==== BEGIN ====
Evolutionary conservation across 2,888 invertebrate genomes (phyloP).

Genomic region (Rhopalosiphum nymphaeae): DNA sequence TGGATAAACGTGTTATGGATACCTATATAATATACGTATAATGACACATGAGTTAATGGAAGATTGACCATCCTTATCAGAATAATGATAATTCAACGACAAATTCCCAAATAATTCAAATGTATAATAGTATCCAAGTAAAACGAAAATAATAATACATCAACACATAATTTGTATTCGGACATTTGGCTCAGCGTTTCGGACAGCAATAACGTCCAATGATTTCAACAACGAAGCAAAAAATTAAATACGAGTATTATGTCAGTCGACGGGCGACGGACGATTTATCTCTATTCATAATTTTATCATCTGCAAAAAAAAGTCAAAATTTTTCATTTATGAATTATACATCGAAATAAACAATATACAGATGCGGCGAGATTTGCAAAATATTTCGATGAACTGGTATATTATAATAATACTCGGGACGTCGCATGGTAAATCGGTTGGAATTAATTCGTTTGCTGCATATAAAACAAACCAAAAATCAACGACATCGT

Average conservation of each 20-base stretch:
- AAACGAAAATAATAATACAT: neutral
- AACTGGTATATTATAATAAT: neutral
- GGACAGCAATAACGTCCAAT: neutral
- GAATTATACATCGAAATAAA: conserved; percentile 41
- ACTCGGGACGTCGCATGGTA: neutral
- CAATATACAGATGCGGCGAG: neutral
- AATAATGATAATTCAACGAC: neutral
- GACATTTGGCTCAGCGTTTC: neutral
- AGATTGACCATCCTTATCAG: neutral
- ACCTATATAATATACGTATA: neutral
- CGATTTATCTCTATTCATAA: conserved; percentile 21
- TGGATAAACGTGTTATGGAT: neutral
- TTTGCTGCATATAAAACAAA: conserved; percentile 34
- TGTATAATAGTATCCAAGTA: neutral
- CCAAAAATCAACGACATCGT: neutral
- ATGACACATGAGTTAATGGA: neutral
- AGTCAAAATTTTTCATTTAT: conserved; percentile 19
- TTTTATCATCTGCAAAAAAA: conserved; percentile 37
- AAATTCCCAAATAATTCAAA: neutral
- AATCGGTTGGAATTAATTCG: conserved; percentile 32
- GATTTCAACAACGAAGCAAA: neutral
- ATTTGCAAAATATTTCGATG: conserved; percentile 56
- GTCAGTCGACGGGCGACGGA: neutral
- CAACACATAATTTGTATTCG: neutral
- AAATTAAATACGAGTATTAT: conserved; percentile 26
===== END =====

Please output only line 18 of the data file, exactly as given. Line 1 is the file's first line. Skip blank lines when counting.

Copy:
- CCAAAAATCAACGACATCGT: neutral